When the enemy invades our bodies, rapidly overwhelming our defences, bringing pain and misery... when there is no defence... no hope... only death;  only one thing can make a difference - 'antibiotics'... Nature's little helpers: 
  Another extraordinary Micscape Magazine article by Maurice Smith and Andrew Syred (c) Micscape Magazine 1997

Two weeks ago, a slight occasional 'itching' pain in my upper jaw progressed rapidly to a nightmare state of screaming agony. The culprit: a tooth abscess!

I'll quickly say that the pain has gone. A nerve extraction along with treatment to clear the abscess has done the job. But the experience made me think about the method used to get rid of the abscess itself. Just what am I absorbing into my system when I hastily gulp down those antibiotic capsules, so readily given (and accepted) when infection strikes quicker than our internal immune systems can fight back?

Yes, I know we should take every last capsule in the prescribed bottle. To do less, paves a way for the infecting bacteria to develop immunity to the antibiotic itself. Since I had received additional injections of antibiotics as part of my emergency treatment, I thought I would hold back one capsule to take a closer look.

The bottle it came in says the antibiotic is: Amoxycillian 500 Mg. (Milligram)

You just can't own a microscope and not take a closer look, so I gently prised apart the two halves of the outer casing to see what was inside.There was not a lot to see - just a great quantity of whitish powder that spilled out as though it was already fed up with being constrained in too smaller a space.

As the white 'innocent-looking' material fell like dust to the floor of my room, no matter how steadily I held the tiny container it was packed into, I started to get the feeling that this stuff was eager to escape its tiny prison! It just  wanted to get out and get going!

Funny thing: a few days ago I was shunting these things down my throat like they were the last cure on earth, and now here I was starting to get worried about breathing the stuff in; no doubt, a healthy attitude when dealing with the unknown - I reassured myself. None of my books really explained anything in detail about this antibiotic stuff. Sure - it helps to knock out bacteria, we all know that... and yes... I realize it must be pretty potent stuff to save so many lives since it has been used - but what the heck does it really look like?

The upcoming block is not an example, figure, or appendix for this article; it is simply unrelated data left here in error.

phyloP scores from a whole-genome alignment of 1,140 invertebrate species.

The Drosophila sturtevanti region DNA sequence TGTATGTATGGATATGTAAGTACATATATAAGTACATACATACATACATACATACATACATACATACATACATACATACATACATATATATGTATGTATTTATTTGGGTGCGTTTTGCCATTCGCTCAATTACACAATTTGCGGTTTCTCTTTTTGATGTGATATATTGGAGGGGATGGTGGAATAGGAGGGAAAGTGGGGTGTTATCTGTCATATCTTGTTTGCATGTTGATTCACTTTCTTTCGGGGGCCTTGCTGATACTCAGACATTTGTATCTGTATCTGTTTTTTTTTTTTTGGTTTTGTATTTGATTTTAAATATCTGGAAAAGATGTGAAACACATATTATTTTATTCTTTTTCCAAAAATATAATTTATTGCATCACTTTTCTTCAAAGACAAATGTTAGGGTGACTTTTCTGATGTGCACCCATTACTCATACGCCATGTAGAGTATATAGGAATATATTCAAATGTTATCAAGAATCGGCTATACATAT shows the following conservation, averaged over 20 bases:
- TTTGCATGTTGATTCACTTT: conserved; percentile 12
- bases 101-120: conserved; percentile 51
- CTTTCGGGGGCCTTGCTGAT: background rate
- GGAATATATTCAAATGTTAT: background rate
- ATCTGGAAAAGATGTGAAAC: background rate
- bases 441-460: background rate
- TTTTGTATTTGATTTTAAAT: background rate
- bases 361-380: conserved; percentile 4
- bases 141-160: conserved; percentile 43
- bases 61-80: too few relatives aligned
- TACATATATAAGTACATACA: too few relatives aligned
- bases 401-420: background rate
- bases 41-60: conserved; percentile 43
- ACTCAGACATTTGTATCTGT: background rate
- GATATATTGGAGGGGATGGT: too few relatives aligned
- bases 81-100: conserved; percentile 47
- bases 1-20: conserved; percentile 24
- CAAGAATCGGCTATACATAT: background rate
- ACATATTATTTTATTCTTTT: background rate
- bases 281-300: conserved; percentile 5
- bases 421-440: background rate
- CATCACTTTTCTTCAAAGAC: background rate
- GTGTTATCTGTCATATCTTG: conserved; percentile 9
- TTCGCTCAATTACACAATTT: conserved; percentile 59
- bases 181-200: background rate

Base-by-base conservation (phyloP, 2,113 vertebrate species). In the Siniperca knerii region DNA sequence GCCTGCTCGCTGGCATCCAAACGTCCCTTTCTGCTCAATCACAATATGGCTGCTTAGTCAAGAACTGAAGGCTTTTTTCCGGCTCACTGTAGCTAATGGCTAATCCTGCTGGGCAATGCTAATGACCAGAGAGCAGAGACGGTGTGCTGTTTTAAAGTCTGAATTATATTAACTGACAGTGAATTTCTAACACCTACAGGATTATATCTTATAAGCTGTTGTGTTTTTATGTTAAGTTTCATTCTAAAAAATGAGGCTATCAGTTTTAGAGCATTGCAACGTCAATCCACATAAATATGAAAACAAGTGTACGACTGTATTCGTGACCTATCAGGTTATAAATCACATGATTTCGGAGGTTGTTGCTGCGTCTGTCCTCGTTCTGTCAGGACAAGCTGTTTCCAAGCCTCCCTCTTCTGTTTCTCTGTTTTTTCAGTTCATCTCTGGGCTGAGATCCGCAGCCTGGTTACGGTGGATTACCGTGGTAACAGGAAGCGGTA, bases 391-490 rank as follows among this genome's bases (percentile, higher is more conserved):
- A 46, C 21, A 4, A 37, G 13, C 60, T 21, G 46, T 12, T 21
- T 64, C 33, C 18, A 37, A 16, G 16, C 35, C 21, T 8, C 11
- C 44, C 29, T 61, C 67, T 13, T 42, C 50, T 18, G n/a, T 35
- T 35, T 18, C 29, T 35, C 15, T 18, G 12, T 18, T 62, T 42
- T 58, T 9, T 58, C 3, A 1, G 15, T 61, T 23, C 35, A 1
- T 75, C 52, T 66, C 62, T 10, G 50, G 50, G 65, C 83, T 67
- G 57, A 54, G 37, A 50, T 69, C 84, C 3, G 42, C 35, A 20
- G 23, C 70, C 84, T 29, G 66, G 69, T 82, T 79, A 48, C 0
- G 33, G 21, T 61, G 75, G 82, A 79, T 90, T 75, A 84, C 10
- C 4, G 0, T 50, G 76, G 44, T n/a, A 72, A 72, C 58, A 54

I emptied out a small quantity of the white dust onto a slide, put a cover slip on top, and slipped it under the microscope. This piccie shows a very small amount of the  Amoxycillian sprinkled onto the surface of a specimen slide.
I have to confess, at this point, I may have well just have been shaking out the talc bottle from the bathroom, because looking at the white stuff on the slide without a microscope, wasn't telling me much!

You don't get to see much more when looking at it under the microscope. At 400x magnification, this is all you see. Keep in mind that the streaks have been caused by the movement of a cover slip, laying on top of the fine powder. The small specks represent individual elements of the antibiotic. The patchy marble-looking colour across the image is actually nothing at all, just the effect of sticking a video camera (with a coated lens) on top of the microscope lens system. I suspected I was looking at something here that was 'frozen' into an inert state. What was required to bring some 'life' and movement into this specimen slide, is the addition of water. I removed the cover slip, added a few drops of deionised water, and put it back under the scope.

In less than a minute,  the slide was alive with activity. I could see what appeared to be tiny green rods, surrounded by jelly like material, twitching and moving through the water. Here is a low quality streaming video of the activity. You can't see the 'rods' in this due to the poor quality of the video, but keep an eye on the tiny black dots and get a 'feel' for the overall movement and activity here.

It's one thing seeing these little 'helpers' but quite another understanding how they actually help to fight infection. A visit to various web pages, books, and other resources reveals all. I thought a very easy-to-follow, non-technical, explanation would do far more good here than a detailed one full of scientific names and terms; so here we go then:-